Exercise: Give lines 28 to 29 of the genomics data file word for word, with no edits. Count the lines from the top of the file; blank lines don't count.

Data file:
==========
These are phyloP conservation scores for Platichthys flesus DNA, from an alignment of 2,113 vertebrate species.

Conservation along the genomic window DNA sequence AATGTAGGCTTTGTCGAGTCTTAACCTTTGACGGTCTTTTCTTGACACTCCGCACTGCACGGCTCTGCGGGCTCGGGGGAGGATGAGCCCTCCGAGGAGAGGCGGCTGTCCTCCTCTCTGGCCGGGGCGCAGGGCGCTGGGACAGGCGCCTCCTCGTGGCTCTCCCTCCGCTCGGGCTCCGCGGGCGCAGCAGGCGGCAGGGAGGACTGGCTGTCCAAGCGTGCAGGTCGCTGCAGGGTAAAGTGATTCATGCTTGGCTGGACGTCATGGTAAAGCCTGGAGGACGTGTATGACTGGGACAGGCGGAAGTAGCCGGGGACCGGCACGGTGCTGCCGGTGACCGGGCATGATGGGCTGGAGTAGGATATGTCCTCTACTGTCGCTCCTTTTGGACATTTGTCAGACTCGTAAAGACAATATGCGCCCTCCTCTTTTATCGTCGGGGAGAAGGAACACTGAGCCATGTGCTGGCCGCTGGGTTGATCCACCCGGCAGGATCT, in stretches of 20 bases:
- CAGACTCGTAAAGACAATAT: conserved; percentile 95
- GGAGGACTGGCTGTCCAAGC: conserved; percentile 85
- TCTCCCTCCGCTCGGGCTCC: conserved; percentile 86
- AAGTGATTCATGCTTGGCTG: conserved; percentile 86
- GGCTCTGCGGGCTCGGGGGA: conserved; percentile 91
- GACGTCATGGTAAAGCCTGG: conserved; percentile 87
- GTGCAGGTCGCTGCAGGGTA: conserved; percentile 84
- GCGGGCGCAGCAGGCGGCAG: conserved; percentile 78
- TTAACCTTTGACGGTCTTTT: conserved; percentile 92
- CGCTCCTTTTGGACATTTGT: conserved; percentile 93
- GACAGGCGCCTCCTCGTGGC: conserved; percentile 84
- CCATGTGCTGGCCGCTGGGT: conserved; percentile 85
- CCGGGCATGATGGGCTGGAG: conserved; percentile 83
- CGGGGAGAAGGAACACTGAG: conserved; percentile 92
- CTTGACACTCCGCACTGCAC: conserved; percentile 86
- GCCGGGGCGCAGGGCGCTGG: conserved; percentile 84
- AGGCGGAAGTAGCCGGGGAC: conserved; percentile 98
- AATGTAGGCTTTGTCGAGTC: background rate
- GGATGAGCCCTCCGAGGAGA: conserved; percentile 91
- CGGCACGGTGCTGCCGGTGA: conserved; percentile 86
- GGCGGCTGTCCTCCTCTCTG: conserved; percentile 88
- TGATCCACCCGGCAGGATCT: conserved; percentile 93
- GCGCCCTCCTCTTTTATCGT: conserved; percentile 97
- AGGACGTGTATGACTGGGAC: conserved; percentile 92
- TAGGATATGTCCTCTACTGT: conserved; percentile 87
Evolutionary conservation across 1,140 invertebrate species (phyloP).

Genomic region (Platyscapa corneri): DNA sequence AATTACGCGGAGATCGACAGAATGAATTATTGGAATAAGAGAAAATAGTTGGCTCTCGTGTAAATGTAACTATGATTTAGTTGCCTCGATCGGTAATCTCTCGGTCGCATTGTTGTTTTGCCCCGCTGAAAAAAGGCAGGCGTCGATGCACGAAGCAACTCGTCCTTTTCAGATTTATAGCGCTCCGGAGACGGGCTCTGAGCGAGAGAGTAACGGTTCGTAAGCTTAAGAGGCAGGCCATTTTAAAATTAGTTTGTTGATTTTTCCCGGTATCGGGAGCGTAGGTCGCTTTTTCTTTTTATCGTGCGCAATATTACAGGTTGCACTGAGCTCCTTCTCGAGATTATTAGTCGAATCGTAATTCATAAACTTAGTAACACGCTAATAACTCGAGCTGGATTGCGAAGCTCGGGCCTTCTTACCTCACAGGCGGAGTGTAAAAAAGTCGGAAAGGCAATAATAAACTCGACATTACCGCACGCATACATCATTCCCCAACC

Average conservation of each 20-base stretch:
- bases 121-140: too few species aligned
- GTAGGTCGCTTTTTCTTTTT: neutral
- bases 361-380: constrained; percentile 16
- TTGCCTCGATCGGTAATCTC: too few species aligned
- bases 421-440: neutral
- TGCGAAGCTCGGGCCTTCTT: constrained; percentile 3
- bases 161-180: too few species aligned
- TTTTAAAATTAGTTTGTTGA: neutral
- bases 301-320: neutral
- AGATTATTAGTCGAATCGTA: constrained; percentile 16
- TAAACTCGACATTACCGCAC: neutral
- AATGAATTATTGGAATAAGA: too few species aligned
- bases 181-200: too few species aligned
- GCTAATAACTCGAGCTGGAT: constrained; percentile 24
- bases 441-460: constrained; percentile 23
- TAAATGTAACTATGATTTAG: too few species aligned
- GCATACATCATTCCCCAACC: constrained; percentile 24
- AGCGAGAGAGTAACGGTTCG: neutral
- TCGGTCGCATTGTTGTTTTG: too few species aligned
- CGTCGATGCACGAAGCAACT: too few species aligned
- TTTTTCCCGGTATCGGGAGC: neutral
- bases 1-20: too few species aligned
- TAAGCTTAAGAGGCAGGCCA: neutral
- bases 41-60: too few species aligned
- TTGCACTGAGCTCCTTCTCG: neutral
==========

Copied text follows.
Evolutionary conservation across 1,140 invertebrate species (phyloP).

Genomic region (Platyscapa corneri): DNA sequence AATTACGCGGAGATCGACAGAATGAATTATTGGAATAAGAGAAAATAGTTGGCTCTCGTGTAAATGTAACTATGATTTAGTTGCCTCGATCGGTAATCTCTCGGTCGCATTGTTGTTTTGCCCCGCTGAAAAAAGGCAGGCGTCGATGCACGAAGCAACTCGTCCTTTTCAGATTTATAGCGCTCCGGAGACGGGCTCTGAGCGAGAGAGTAACGGTTCGTAAGCTTAAGAGGCAGGCCATTTTAAAATTAGTTTGTTGATTTTTCCCGGTATCGGGAGCGTAGGTCGCTTTTTCTTTTTATCGTGCGCAATATTACAGGTTGCACTGAGCTCCTTCTCGAGATTATTAGTCGAATCGTAATTCATAAACTTAGTAACACGCTAATAACTCGAGCTGGATTGCGAAGCTCGGGCCTTCTTACCTCACAGGCGGAGTGTAAAAAAGTCGGAAAGGCAATAATAAACTCGACATTACCGCACGCATACATCATTCCCCAACC